By Ian Perrotta
In the Chinese Zodiac, 2010 is the year of the Tiger.
In Hamtramck, it’s the year of the Bengali Tiger, and his name is Kazi Miah. In addition to beginning a four-year term on City Council in January, Miah has also been selected as a 2010 Fellow for the Michigan Political Leadership Program (MPLP) at Michigan State University.
The MPLP was established in 1992 by the state’s political leadership at the onset of term limits and has since graduated over 400 students, including current Detroit City Council President Ken Cockrel Jr. and former State Superintendent Tom Watkins. According to the program’s website, the MPLP “recruits, trains, and inspires tomorrow’s public policy leaders, preparing them with vision, commitment and the skills for effective governance.”
The fellowship comes with a $12,000 scholarship to cover the program’s cost. Twenty-four students – 12 Democrats and 12 Republicans – comprise the program, which meets once a month at various locations throughout the state for a weekend of intense training on subjects ranging from media relations to bipartisan partnership and law writing.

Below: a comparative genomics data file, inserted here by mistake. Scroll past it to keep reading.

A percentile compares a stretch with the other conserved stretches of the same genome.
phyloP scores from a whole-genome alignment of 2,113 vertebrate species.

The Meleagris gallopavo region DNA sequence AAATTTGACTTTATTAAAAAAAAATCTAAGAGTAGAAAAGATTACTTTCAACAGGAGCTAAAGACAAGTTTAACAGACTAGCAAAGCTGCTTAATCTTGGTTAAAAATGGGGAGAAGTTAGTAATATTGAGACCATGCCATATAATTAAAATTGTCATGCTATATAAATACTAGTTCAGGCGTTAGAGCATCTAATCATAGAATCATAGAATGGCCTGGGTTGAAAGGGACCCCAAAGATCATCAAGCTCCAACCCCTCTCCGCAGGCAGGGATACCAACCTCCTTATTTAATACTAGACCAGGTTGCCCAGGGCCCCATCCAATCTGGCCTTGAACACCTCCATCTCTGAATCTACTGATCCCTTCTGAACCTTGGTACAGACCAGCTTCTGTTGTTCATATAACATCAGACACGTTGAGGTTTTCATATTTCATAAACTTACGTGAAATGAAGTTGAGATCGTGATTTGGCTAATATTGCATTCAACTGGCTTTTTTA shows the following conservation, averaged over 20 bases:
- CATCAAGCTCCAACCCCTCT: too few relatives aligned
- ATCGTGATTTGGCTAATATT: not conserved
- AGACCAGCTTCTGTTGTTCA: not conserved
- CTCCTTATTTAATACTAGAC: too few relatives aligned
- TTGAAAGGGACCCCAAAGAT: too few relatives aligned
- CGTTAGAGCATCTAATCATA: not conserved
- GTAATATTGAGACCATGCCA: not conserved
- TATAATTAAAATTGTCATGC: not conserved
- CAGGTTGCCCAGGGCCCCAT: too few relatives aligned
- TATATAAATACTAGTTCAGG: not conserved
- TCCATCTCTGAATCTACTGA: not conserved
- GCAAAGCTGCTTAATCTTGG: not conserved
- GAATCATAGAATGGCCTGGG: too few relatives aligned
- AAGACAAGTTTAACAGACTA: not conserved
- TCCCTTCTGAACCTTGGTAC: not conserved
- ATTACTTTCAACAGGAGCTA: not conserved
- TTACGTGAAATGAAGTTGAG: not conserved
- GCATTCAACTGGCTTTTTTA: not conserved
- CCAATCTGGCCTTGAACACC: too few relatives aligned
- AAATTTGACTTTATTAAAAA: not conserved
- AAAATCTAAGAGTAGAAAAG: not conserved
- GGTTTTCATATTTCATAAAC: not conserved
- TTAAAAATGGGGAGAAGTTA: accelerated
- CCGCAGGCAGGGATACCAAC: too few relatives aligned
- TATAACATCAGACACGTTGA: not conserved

This year wasn’t the first that Miah, who is 30 years old, applied for the program. Last year he made it past the preliminary selection process but did not make the final cut. Undiscouraged, he re-applied this year and was ultimately selected.
“Kazi Miah’s impressive electoral victory to the Hamtramck City Council, as well as his long-time service to the Bengali community, impressed the selection committee and elevated his application,” wrote Steve Tobocman, Co-Director of the MPLP, in an e-mail to The Review. “We believe that as Kazi learns more about the policy issues facing Michigan, about the political process by which candidates get elected, and more about how good public policy is developed across political, ideological, and other lines, he will develop into a leader not just for his own community, but for all of Michigan.”
Miah is the first person from Hamtramck and the first Bangladeshi to receive the award. He says he is honored and excited about it, and it’s not just him that will benefit, but all of Hamtramck.
“I’ll be able to take the things I learn and directly apply them to what I am doing,” he said, “so I think the community is the real winner.”
Miah also says he hopes he can inspire young people from Hamtramck to get more involved in local politics and public service.
“You don’t have to run for office to be a public servant,” he said. “You can be a police officer, you may become a fireman or a teacher. Even attending city council meetings or cutting your neighbors’ grass is a form of public service. There are plenty of things that ordinary citizens can do every day.”